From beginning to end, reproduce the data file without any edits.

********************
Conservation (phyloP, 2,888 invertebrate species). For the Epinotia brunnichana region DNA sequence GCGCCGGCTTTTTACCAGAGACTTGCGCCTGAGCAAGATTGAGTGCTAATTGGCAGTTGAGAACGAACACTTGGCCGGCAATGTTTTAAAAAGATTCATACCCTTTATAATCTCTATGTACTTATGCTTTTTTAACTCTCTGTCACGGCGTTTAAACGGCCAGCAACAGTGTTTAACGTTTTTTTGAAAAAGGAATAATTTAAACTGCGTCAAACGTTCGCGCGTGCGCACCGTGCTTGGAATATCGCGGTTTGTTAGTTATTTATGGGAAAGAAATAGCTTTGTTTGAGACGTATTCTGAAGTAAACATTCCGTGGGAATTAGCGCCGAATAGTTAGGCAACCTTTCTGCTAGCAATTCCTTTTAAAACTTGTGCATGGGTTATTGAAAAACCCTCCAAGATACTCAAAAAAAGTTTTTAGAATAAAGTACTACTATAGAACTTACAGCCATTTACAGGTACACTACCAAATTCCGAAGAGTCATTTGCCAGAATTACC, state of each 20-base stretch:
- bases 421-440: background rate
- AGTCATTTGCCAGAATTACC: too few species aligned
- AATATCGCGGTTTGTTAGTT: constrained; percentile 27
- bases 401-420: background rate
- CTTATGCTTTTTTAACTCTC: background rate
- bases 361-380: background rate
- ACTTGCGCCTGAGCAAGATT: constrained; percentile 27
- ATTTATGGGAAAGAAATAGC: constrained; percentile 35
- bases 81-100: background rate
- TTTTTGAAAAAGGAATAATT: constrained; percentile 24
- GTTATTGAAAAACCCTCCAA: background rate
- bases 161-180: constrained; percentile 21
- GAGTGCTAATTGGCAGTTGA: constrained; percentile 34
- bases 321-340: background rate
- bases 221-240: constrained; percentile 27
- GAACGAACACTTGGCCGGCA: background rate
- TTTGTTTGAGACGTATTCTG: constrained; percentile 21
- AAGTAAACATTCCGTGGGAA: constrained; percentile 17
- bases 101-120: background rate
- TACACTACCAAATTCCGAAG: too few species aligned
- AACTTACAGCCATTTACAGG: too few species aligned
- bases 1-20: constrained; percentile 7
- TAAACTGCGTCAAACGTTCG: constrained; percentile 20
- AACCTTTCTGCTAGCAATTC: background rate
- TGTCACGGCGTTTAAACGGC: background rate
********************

Conservation (phyloP, 2,888 invertebrate species). For the Epinotia brunnichana region DNA sequence GCGCCGGCTTTTTACCAGAGACTTGCGCCTGAGCAAGATTGAGTGCTAATTGGCAGTTGAGAACGAACACTTGGCCGGCAATGTTTTAAAAAGATTCATACCCTTTATAATCTCTATGTACTTATGCTTTTTTAACTCTCTGTCACGGCGTTTAAACGGCCAGCAACAGTGTTTAACGTTTTTTTGAAAAAGGAATAATTTAAACTGCGTCAAACGTTCGCGCGTGCGCACCGTGCTTGGAATATCGCGGTTTGTTAGTTATTTATGGGAAAGAAATAGCTTTGTTTGAGACGTATTCTGAAGTAAACATTCCGTGGGAATTAGCGCCGAATAGTTAGGCAACCTTTCTGCTAGCAATTCCTTTTAAAACTTGTGCATGGGTTATTGAAAAACCCTCCAAGATACTCAAAAAAAGTTTTTAGAATAAAGTACTACTATAGAACTTACAGCCATTTACAGGTACACTACCAAATTCCGAAGAGTCATTTGCCAGAATTACC, state of each 20-base stretch:
- bases 421-440: background rate
- AGTCATTTGCCAGAATTACC: too few species aligned
- AATATCGCGGTTTGTTAGTT: constrained; percentile 27
- bases 401-420: background rate
- CTTATGCTTTTTTAACTCTC: background rate
- bases 361-380: background rate
- ACTTGCGCCTGAGCAAGATT: constrained; percentile 27
- ATTTATGGGAAAGAAATAGC: constrained; percentile 35
- bases 81-100: background rate
- TTTTTGAAAAAGGAATAATT: constrained; percentile 24
- GTTATTGAAAAACCCTCCAA: background rate
- bases 161-180: constrained; percentile 21
- GAGTGCTAATTGGCAGTTGA: constrained; percentile 34
- bases 321-340: background rate
- bases 221-240: constrained; percentile 27
- GAACGAACACTTGGCCGGCA: background rate
- TTTGTTTGAGACGTATTCTG: constrained; percentile 21
- AAGTAAACATTCCGTGGGAA: constrained; percentile 17
- bases 101-120: background rate
- TACACTACCAAATTCCGAAG: too few species aligned
- AACTTACAGCCATTTACAGG: too few species aligned
- bases 1-20: constrained; percentile 7
- TAAACTGCGTCAAACGTTCG: constrained; percentile 20
- AACCTTTCTGCTAGCAATTC: background rate
- TGTCACGGCGTTTAAACGGC: background rate